But while discussing the article with someone earlier today who works in minor league baseball, a good point was brought up: What if there are teams that are among the 120 who aren’t able to survive what’s to come and have a team in 2021? What if there’s a team NOT among the 120 who is still going to be financially viable to put a team on the field in 2021? Do they, assuming the geography works, get added to the list in place of someone who isn’t? When would that situation be realized?

The Reds farm system currently has six non-complex level teams. Among them, four were on the initial “contracted list” – the Billings Mustangs, Greeneville Reds, Daytona Tortugas, and Chattanooga Lookouts. The public has only seen the initial list, and it’s been reported to have been changing since that initial leak – but we have not seen any updates to it or heard about any teams that have been added to or subtracted from the list.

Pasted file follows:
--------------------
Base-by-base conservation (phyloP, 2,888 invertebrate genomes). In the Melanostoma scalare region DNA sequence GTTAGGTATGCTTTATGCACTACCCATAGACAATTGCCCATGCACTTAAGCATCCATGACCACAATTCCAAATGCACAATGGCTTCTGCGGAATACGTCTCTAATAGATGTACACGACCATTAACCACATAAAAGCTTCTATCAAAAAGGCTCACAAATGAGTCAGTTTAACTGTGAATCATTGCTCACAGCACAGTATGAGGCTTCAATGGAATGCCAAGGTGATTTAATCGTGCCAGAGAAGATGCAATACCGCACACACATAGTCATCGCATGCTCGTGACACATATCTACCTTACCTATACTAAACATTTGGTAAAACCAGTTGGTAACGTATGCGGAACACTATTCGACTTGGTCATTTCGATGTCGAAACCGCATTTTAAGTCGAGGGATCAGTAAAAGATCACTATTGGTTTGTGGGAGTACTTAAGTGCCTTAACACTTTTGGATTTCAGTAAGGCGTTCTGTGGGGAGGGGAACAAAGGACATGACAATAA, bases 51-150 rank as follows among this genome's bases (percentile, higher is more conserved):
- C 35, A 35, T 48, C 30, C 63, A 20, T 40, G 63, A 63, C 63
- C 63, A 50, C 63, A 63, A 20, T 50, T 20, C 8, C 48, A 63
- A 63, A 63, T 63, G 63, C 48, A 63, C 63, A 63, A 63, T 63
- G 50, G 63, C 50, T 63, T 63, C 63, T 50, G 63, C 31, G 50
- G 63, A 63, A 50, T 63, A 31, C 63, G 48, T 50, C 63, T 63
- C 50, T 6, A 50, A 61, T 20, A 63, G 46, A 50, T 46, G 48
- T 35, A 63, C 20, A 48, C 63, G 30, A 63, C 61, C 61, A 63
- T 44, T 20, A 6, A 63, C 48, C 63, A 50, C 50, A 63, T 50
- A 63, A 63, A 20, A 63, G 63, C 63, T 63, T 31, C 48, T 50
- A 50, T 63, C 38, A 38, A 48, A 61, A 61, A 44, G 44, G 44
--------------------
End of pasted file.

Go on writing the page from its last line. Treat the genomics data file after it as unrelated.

There aren’t any player development contracts in the organization that go beyond the 2020 season, so there was a chance that the Reds were going to have new affiliates all over the place because of that anyways. But with what could be happening in the minors moving forward, there could be far less “changing of affiliates” than we’re used to. It seems that only the Dayton Dragons remaining with the Reds is almost a guarantee. Because of their proximity to Cincinnati, they need the Reds approval to essentially exist. As such, there’s almost no way the Reds would allow them to become an affiliate of another franchise, which would theoretically lead to Reds fans becoming fans of another team because the Dragons fans who are also Reds fans wanted to continue to follow the Dragons players as big leaguers.